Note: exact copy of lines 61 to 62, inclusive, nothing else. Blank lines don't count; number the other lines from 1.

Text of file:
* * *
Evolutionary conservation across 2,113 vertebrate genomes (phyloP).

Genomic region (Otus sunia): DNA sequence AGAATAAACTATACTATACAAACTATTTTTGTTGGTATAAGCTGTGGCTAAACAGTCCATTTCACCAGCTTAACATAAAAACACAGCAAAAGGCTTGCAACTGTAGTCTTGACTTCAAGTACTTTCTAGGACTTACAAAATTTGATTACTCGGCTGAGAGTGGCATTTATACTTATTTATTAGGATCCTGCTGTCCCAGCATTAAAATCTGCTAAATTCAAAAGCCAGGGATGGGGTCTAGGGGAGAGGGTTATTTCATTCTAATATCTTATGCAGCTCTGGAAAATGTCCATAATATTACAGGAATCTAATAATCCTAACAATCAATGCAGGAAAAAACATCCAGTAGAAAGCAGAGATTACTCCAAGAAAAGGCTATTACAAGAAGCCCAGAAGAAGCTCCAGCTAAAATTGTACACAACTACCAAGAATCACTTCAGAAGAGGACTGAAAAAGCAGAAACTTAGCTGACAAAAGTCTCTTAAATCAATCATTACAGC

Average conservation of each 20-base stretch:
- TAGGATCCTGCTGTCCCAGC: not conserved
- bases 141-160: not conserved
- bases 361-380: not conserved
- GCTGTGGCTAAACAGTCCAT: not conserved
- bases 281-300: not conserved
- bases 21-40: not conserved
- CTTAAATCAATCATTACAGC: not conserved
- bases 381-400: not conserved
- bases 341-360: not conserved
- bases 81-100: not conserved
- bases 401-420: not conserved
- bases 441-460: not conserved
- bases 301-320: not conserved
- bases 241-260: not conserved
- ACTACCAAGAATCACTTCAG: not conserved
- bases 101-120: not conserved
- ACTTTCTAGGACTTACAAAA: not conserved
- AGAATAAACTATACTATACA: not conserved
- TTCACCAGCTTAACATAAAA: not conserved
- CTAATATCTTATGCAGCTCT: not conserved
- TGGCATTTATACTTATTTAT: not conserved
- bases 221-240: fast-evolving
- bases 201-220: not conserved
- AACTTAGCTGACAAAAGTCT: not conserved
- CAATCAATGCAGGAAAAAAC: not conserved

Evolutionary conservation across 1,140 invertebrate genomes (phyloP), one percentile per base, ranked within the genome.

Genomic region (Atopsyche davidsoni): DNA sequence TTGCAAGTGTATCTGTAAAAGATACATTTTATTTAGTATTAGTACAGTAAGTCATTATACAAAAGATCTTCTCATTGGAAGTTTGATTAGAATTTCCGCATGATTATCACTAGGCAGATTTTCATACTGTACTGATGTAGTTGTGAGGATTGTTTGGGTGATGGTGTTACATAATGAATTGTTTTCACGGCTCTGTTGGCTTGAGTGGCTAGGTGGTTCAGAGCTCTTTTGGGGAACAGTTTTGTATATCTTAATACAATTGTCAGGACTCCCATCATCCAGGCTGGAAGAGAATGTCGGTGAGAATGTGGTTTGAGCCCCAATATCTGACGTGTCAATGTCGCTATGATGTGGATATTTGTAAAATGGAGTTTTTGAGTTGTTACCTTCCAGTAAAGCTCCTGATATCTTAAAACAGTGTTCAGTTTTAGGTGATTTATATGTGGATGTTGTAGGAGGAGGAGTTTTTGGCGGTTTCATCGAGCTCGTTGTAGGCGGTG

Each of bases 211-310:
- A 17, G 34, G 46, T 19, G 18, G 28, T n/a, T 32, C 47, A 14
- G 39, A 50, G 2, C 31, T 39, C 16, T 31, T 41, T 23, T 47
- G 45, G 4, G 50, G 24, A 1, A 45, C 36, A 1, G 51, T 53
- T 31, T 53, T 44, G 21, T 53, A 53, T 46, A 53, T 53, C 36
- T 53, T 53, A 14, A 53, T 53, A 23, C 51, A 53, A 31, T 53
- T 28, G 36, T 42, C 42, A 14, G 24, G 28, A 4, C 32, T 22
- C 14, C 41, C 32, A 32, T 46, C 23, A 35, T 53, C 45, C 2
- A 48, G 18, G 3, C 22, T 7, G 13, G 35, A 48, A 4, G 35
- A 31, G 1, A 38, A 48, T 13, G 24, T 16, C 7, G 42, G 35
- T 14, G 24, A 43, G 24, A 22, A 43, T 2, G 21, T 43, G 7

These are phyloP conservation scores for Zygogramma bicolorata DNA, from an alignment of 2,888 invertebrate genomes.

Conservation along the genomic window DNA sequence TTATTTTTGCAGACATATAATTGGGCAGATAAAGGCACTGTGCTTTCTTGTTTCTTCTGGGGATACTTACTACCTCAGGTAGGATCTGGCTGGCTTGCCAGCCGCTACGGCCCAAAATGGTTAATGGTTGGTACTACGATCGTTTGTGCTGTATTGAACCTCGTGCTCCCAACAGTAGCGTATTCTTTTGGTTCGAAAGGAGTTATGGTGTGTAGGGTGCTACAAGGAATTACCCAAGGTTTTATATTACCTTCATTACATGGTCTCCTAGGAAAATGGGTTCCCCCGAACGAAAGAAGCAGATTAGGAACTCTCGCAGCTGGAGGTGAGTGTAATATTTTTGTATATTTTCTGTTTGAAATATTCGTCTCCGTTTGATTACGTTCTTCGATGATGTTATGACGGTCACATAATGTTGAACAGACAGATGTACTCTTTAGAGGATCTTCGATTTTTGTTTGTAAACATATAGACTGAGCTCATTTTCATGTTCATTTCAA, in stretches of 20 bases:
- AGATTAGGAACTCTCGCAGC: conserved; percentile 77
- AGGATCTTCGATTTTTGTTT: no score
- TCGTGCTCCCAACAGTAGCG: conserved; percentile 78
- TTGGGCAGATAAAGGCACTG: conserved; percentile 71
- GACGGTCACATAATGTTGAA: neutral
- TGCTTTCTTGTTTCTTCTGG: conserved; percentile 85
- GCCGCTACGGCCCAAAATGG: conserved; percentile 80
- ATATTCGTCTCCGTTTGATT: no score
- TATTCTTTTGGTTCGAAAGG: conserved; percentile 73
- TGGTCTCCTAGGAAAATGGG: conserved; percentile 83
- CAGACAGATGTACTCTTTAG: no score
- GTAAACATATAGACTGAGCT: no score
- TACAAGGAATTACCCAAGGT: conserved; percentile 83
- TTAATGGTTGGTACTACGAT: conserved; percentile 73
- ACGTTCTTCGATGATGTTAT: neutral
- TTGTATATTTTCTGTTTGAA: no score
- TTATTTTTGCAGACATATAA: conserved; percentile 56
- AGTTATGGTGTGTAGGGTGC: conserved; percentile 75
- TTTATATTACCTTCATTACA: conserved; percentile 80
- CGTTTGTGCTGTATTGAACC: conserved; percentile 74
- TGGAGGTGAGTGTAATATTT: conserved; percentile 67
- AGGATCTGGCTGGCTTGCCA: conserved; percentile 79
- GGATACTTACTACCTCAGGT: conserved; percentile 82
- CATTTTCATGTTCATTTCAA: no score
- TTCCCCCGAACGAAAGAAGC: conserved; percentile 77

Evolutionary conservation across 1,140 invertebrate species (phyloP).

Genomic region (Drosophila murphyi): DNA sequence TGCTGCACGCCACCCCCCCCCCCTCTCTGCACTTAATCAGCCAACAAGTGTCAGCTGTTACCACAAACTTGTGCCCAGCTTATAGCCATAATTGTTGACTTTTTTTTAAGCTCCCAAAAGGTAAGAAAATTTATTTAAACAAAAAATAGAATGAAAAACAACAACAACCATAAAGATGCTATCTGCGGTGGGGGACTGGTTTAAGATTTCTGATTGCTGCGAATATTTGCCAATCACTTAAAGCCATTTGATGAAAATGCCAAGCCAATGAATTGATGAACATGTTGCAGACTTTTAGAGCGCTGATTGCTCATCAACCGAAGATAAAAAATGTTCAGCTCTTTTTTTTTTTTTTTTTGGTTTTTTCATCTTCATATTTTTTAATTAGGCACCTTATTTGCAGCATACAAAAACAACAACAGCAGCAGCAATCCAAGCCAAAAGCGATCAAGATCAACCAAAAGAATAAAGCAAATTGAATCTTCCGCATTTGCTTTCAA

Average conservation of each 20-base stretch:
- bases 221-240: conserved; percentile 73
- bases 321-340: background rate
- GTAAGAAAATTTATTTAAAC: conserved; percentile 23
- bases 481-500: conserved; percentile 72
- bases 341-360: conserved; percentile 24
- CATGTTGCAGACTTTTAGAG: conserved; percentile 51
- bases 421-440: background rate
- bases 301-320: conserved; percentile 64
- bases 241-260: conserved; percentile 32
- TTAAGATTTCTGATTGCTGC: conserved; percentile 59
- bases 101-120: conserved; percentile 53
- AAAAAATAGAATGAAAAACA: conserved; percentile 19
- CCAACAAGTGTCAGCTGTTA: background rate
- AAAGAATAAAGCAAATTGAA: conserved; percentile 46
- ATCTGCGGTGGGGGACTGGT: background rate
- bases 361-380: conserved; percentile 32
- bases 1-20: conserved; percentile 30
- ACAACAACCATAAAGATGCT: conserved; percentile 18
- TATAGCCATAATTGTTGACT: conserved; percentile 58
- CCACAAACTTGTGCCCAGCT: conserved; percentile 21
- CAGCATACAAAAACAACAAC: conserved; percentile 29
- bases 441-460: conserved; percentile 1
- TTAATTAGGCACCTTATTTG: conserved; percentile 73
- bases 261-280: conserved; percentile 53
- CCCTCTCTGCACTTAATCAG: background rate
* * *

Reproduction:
- AGTTATGGTGTGTAGGGTGC: conserved; percentile 75
- TTTATATTACCTTCATTACA: conserved; percentile 80